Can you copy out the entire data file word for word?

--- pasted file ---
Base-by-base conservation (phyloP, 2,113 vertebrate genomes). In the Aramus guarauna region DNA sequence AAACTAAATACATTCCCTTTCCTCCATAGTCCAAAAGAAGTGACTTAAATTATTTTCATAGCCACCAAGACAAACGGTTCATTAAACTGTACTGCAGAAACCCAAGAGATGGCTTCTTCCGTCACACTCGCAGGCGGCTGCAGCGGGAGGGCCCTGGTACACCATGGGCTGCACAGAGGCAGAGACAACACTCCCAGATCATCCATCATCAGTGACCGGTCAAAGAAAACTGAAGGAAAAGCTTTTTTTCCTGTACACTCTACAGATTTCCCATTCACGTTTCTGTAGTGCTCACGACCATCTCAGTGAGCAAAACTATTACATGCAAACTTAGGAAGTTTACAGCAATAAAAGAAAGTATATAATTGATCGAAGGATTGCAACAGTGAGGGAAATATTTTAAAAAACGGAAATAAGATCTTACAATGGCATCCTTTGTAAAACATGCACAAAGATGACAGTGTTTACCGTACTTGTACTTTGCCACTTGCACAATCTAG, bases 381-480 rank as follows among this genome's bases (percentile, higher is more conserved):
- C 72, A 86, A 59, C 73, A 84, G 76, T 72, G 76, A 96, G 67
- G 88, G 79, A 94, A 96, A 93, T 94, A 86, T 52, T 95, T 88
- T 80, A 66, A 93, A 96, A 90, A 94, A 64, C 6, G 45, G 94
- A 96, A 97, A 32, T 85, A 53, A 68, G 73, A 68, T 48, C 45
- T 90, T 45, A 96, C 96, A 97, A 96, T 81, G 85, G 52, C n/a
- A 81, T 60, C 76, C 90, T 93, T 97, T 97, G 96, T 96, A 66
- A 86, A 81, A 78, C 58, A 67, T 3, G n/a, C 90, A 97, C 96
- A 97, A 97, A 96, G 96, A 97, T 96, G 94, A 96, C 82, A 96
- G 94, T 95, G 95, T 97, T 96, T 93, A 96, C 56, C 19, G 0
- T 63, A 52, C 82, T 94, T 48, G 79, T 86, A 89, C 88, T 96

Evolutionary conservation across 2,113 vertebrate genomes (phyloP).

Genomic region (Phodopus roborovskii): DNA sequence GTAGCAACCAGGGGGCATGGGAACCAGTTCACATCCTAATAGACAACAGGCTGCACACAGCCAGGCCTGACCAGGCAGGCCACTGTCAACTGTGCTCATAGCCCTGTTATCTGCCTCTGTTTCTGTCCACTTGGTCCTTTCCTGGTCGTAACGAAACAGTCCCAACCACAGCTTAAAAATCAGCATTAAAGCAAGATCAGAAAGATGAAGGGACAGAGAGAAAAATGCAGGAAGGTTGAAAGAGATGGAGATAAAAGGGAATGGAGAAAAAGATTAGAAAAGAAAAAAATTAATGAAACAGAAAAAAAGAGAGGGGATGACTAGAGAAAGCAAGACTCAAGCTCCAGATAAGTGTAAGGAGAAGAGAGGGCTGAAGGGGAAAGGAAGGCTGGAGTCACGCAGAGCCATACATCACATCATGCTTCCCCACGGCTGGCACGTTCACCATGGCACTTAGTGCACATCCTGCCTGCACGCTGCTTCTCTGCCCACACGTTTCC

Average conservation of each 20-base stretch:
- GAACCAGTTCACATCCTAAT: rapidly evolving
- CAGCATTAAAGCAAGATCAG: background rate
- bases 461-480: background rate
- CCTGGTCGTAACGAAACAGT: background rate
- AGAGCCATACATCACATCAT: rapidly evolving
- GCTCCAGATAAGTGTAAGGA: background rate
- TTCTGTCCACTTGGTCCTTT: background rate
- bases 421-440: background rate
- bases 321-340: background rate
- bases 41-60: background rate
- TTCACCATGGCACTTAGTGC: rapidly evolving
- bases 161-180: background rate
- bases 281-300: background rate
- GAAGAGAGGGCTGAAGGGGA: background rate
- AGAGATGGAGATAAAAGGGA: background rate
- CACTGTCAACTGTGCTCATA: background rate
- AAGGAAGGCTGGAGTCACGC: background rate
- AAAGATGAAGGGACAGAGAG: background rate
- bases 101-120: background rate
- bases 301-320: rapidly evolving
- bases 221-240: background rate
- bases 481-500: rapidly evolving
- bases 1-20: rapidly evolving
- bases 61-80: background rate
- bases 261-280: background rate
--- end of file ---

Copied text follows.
Base-by-base conservation (phyloP, 2,113 vertebrate genomes). In the Aramus guarauna region DNA sequence AAACTAAATACATTCCCTTTCCTCCATAGTCCAAAAGAAGTGACTTAAATTATTTTCATAGCCACCAAGACAAACGGTTCATTAAACTGTACTGCAGAAACCCAAGAGATGGCTTCTTCCGTCACACTCGCAGGCGGCTGCAGCGGGAGGGCCCTGGTACACCATGGGCTGCACAGAGGCAGAGACAACACTCCCAGATCATCCATCATCAGTGACCGGTCAAAGAAAACTGAAGGAAAAGCTTTTTTTCCTGTACACTCTACAGATTTCCCATTCACGTTTCTGTAGTGCTCACGACCATCTCAGTGAGCAAAACTATTACATGCAAACTTAGGAAGTTTACAGCAATAAAAGAAAGTATATAATTGATCGAAGGATTGCAACAGTGAGGGAAATATTTTAAAAAACGGAAATAAGATCTTACAATGGCATCCTTTGTAAAACATGCACAAAGATGACAGTGTTTACCGTACTTGTACTTTGCCACTTGCACAATCTAG, bases 381-480 rank as follows among this genome's bases (percentile, higher is more conserved):
- C 72, A 86, A 59, C 73, A 84, G 76, T 72, G 76, A 96, G 67
- G 88, G 79, A 94, A 96, A 93, T 94, A 86, T 52, T 95, T 88
- T 80, A 66, A 93, A 96, A 90, A 94, A 64, C 6, G 45, G 94
- A 96, A 97, A 32, T 85, A 53, A 68, G 73, A 68, T 48, C 45
- T 90, T 45, A 96, C 96, A 97, A 96, T 81, G 85, G 52, C n/a
- A 81, T 60, C 76, C 90, T 93, T 97, T 97, G 96, T 96, A 66
- A 86, A 81, A 78, C 58, A 67, T 3, G n/a, C 90, A 97, C 96
- A 97, A 97, A 96, G 96, A 97, T 96, G 94, A 96, C 82, A 96
- G 94, T 95, G 95, T 97, T 96, T 93, A 96, C 56, C 19, G 0
- T 63, A 52, C 82, T 94, T 48, G 79, T 86, A 89, C 88, T 96

Evolutionary conservation across 2,113 vertebrate genomes (phyloP).

Genomic region (Phodopus roborovskii): DNA sequence GTAGCAACCAGGGGGCATGGGAACCAGTTCACATCCTAATAGACAACAGGCTGCACACAGCCAGGCCTGACCAGGCAGGCCACTGTCAACTGTGCTCATAGCCCTGTTATCTGCCTCTGTTTCTGTCCACTTGGTCCTTTCCTGGTCGTAACGAAACAGTCCCAACCACAGCTTAAAAATCAGCATTAAAGCAAGATCAGAAAGATGAAGGGACAGAGAGAAAAATGCAGGAAGGTTGAAAGAGATGGAGATAAAAGGGAATGGAGAAAAAGATTAGAAAAGAAAAAAATTAATGAAACAGAAAAAAAGAGAGGGGATGACTAGAGAAAGCAAGACTCAAGCTCCAGATAAGTGTAAGGAGAAGAGAGGGCTGAAGGGGAAAGGAAGGCTGGAGTCACGCAGAGCCATACATCACATCATGCTTCCCCACGGCTGGCACGTTCACCATGGCACTTAGTGCACATCCTGCCTGCACGCTGCTTCTCTGCCCACACGTTTCC

Average conservation of each 20-base stretch:
- GAACCAGTTCACATCCTAAT: rapidly evolving
- CAGCATTAAAGCAAGATCAG: background rate
- bases 461-480: background rate
- CCTGGTCGTAACGAAACAGT: background rate
- AGAGCCATACATCACATCAT: rapidly evolving
- GCTCCAGATAAGTGTAAGGA: background rate
- TTCTGTCCACTTGGTCCTTT: background rate
- bases 421-440: background rate
- bases 321-340: background rate
- bases 41-60: background rate
- TTCACCATGGCACTTAGTGC: rapidly evolving
- bases 161-180: background rate
- bases 281-300: background rate
- GAAGAGAGGGCTGAAGGGGA: background rate
- AGAGATGGAGATAAAAGGGA: background rate
- CACTGTCAACTGTGCTCATA: background rate
- AAGGAAGGCTGGAGTCACGC: background rate
- AAAGATGAAGGGACAGAGAG: background rate
- bases 101-120: background rate
- bases 301-320: rapidly evolving
- bases 221-240: background rate
- bases 481-500: rapidly evolving
- bases 1-20: rapidly evolving
- bases 61-80: background rate
- bases 261-280: background rate